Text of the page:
Boston icon and opera impresario Sarah Caldwell has died.
''Her whole life," her friend and Opera Company of Boston prima donna Beverly Sills once said, ''was one big improvisation, most of it inspired."
Ms. Caldwell died Thursday night in Maine Medical Center in Portland. She was 82.
Her longtime assistant and former manager of the Opera Company, James Morgan, said yesterday that she died of heart failure. For many years, Ms. Caldwell had respiratory problems.
In 1958, Ms. Caldwell founded her company with $5,000. She directed its first production, Offenbach's ''Voyage to the Moon," on Boston Common, a staging so successful Ms. Caldwell took it to the White House lawn; she followed up with Puccini's ''La Boheme" in a converted movie theater. Over the years, she presented a large, diverse, and challenging repertoire of more than 75 operas of every period and style, including many US premieres, and with a significant commitment to challenging 20th-century work.
I was a student in Boston during the early '80s when Caldwell's reign was beginning its long, sometimes aching wind-down and would make my way to the Opera, stepping over drunks to get my rush tickets. The Opera lived on the end on the Combat Zone and as a poor student, I found the juxtaposition of swanks in couture rushing into the House, averting their eyes somewhat from the gritty surrounds.
Inside, however, there was a different world, Caldwell's world. She displayed great avenues of brilliance amid more than a few wrong turns. But it was her personality, her insistence on fidelity to her craft that seized the public attention.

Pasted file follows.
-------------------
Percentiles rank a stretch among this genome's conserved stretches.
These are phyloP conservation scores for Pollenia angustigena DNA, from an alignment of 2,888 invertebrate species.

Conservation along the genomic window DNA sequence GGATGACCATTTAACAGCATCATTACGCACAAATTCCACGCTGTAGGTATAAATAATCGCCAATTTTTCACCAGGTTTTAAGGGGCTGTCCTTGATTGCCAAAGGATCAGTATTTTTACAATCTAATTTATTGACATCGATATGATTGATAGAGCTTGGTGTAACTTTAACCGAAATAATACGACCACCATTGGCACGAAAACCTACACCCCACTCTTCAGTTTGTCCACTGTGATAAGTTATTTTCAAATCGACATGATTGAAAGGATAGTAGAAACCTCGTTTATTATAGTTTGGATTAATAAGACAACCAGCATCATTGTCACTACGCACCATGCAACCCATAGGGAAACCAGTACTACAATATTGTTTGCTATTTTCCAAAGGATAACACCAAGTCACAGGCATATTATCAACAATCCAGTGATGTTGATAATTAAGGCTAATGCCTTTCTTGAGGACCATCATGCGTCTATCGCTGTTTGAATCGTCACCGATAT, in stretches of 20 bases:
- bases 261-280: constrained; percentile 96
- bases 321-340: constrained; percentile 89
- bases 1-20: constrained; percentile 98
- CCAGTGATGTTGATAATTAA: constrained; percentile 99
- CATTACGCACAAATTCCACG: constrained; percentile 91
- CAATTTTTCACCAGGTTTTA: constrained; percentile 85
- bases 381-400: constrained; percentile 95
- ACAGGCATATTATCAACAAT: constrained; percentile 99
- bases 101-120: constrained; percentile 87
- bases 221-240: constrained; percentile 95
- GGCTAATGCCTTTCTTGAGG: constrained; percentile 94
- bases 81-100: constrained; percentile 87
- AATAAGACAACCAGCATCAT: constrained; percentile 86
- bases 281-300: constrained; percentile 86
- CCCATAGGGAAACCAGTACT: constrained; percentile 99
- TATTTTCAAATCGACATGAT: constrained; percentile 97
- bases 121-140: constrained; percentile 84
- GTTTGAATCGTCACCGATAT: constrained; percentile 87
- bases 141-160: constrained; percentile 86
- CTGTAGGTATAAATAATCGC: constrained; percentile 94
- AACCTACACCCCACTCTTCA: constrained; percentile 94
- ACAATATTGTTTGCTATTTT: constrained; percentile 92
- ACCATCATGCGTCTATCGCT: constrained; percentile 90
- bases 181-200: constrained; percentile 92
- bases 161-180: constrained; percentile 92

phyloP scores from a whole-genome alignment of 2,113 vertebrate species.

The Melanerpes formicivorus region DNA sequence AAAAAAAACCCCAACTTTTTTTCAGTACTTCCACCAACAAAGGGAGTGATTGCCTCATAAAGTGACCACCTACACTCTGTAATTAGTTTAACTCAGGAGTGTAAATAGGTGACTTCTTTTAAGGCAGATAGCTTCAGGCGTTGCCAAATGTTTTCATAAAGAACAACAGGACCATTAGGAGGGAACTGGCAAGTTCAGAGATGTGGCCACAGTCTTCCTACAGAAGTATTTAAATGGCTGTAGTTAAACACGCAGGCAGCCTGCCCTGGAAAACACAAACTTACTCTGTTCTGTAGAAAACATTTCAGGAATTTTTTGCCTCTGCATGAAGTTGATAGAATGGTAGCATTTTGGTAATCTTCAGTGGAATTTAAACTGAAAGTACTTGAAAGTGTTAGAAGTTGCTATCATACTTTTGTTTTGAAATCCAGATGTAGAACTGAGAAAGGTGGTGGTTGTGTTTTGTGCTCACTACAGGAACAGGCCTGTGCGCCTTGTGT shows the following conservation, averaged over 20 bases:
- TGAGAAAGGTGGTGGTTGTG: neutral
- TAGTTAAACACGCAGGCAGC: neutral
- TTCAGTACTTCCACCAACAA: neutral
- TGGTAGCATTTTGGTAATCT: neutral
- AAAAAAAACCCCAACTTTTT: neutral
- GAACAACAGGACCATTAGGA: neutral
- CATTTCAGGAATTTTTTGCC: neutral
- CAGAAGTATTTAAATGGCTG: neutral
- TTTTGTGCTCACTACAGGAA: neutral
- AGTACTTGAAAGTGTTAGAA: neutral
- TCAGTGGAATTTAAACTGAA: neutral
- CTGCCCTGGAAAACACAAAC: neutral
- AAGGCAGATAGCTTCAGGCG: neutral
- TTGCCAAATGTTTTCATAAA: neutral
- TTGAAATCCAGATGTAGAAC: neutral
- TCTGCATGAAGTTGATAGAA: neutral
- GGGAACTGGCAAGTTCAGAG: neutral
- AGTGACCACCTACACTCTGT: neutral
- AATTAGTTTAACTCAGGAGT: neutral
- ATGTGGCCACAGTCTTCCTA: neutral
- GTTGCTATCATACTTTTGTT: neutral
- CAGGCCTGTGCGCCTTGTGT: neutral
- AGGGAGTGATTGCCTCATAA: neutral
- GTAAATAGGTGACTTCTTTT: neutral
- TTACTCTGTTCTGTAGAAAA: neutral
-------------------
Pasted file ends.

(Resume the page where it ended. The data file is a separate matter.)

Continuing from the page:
There was no single ''Caldwell style" of operatic production: She was interested in everything from Baroque theater practice to avant-garde methods using the latest advances from the labs at MIT, always applying her diverse interests in surprising and provocative ways. She embraced the whole spectrum of possibility -- original languages and English translation; major stars and emerging American singers; standard and variant performing editions; anything that was lively and pertinent. Ms. Caldwell's work was unified by a profound and comprehensive vision of how opera could be relevant and vital in our time, and defined by a splendid theatricality. Her adventurousness was often ahead of its time, and it took decades for other US companies to catch up to her daring, especially in repertoire. She also opened the door for subsequent generations of important female operatic directors.
I have my own personal story of Caldwell, that I will keep, mostly because it wasn't very memorable to anybody but me and only slightly embarrassing.
Caldwell was not only a voracious, passionate character, but a singular talent who at a time rivaled Boston's more widely known musical personalities for the heart of the city.
Sarah Caldwell was 82.